Ironman Cozumel 2009 Race Report

I’m back home in Austin after an overall wonderful trip to Mexico for my final race of the 2009 season, Ironman Cozumel. Although my performance in the race was no where near what I had expected nor wanted, the experience offers many learning opportunities for me as I continue my development. I must first say that this first-year race in Cozumel was just a great event. The course conditions were very challenging, but the race itself was amazing and I really think I may come back to this one in 2010. I also want to thank my parents for their support this last weekend. As my day fell apart, their encouragement kept me going. I was ready to quit, but it was important having them out on the course and encouraging me to finish the race out of respect for the sport, the race, the participants, and the race staff. When faced with dropping out of the race and quitting because my day wasn’t what I wanted it to be, or walking it in to the finish line, despite wanting nothing more than to quit and go back to the hotel, I walked 17 of the last 18 miles on the run!! I also met a lot of great people at the race and made new friends.

In my next several blog entries, I’ll talk about overall lessons learned in 2009, but I may touch on a couple of those here because my experience at this race really brought to light some of these areas for future focus.

First, I want to say that this race was really fun. I’m considering coming back to Ironman Cozumel next year because of the atmosphere. I’ll first provide a description of the race and course.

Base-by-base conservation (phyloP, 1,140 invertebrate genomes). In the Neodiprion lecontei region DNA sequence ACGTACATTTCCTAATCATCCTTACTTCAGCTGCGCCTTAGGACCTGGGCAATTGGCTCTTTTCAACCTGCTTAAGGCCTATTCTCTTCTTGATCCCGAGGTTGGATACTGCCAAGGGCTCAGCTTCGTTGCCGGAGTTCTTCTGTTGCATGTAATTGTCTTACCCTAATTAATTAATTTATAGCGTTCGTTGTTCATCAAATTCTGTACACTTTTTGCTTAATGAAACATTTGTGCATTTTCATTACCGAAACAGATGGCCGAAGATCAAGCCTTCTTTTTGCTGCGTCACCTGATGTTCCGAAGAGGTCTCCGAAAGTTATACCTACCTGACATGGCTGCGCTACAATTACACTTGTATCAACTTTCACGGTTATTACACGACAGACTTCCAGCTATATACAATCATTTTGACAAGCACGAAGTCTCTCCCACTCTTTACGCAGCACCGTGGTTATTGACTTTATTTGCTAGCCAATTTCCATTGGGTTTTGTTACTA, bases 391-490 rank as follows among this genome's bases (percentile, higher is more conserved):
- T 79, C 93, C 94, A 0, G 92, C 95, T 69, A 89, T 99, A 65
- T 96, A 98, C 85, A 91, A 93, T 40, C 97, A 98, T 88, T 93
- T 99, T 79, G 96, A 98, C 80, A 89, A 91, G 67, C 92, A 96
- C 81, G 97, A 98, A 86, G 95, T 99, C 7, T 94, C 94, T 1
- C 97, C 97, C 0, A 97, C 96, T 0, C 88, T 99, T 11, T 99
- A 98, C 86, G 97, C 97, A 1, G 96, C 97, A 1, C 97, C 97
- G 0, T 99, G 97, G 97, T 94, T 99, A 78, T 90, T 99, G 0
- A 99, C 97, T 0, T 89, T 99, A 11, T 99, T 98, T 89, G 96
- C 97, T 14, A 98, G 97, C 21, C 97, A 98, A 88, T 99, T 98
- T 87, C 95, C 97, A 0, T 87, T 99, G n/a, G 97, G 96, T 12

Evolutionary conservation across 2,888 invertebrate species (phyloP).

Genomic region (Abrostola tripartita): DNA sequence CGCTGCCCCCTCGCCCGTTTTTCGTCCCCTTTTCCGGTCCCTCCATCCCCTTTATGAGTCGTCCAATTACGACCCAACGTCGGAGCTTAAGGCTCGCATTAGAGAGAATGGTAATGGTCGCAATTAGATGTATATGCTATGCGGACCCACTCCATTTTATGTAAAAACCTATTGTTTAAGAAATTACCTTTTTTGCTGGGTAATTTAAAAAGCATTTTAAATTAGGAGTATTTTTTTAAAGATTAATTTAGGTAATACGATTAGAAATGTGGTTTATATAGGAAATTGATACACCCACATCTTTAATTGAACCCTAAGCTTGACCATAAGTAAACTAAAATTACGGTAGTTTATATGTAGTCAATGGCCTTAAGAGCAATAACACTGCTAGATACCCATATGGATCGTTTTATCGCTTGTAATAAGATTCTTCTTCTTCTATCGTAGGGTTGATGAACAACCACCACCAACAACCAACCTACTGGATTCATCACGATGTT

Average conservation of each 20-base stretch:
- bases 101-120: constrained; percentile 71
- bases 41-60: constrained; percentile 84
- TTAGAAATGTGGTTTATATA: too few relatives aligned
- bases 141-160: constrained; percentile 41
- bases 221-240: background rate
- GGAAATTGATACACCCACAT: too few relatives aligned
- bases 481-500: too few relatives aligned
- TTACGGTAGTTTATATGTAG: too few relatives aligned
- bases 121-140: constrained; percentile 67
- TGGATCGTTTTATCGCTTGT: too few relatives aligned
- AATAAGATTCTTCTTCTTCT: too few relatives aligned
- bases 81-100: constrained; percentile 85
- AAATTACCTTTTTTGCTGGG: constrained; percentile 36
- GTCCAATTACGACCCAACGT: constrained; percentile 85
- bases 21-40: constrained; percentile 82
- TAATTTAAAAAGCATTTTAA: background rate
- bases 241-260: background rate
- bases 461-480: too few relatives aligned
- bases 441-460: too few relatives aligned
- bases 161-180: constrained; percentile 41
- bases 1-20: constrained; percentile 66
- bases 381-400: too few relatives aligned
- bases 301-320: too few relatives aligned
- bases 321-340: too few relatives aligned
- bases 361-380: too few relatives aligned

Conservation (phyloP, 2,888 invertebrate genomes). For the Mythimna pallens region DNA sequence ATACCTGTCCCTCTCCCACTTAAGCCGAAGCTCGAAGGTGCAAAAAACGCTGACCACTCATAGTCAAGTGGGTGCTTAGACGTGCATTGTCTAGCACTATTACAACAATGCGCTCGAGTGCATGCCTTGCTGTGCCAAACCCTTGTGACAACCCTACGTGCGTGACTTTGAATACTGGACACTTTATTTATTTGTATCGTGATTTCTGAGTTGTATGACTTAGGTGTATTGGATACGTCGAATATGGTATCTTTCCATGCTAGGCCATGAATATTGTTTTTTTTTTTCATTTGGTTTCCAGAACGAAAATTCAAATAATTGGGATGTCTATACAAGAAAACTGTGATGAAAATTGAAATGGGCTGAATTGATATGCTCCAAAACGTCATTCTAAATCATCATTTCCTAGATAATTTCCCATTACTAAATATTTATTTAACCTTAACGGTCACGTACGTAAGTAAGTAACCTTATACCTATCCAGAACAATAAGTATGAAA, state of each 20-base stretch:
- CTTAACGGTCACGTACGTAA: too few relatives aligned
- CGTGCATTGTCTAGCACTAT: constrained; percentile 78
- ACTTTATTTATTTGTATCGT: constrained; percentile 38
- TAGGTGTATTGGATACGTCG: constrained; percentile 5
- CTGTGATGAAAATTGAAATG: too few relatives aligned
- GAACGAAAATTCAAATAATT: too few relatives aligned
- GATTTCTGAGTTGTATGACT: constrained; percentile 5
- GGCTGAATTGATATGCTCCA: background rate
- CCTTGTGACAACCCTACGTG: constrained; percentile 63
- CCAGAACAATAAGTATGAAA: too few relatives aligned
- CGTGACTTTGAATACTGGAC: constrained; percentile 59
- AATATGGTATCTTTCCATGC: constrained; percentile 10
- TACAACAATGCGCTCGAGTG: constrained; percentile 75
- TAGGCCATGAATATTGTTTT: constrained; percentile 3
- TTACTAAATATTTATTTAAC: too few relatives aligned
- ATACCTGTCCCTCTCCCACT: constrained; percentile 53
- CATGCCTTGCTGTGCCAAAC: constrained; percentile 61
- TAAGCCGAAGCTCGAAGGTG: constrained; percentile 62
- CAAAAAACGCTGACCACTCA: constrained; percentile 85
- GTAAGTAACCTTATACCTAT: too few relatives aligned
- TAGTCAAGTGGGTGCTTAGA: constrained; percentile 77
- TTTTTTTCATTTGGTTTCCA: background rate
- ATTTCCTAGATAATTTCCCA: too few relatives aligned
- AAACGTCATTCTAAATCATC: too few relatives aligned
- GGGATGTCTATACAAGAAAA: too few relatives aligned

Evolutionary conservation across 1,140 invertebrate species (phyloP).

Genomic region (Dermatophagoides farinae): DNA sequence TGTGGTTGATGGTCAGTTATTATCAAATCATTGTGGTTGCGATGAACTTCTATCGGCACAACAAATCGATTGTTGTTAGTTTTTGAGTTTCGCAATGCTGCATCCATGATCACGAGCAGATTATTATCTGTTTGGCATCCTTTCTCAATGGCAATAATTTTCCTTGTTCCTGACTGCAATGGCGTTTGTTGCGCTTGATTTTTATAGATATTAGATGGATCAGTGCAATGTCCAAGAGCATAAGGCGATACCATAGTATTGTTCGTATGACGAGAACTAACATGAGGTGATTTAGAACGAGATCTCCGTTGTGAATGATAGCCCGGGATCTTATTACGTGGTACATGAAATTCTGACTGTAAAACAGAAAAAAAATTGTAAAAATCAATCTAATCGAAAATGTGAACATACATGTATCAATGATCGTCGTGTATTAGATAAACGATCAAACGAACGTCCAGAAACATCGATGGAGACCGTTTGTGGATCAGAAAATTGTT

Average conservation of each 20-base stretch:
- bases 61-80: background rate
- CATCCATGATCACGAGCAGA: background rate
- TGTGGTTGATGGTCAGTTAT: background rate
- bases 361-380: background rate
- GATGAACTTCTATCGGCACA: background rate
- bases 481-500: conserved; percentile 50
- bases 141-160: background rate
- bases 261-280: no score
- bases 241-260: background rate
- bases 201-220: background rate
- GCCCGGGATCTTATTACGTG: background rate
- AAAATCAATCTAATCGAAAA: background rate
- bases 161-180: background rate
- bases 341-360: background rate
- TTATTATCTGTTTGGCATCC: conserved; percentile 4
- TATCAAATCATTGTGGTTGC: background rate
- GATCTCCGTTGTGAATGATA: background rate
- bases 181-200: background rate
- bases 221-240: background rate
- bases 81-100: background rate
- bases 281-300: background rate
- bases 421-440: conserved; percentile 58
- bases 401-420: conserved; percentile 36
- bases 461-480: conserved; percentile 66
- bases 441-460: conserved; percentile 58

The swim - If I were to describe the ideal swim conditions and environment for a race, Ironman Cozumel’s swim would just about nail it. Other than a few considerations for currents, it was just a great swim. The water temperature is a perfect 80-81 degrees. This is the ideal temperature for me to swim. It’s warm enough that you don’t dread getting in the water, but cool enough that you don’t overheat when swimming hard. Incidentally, that’s the exact temperature the University of Texas swim center keeps it’s world-class pools for training. With that warm of water, it is a non-wetsuit swim, but again perfect temperature for non-wetsuit swimming. The water clarity is by far, bar none, the most amazing and best I have ever seen at a race. The water around Cozumel has a crystal clear clarity with 200ft visibility under water. You could see the ocean floor beneath you the entire swim, despite being in deep water. You could see every fish, every rock, every safety diver just like they were right in your face. On race day, the sea was really calm, with very little waves or swell action in the water. It made for a very enjoyable swimming environment.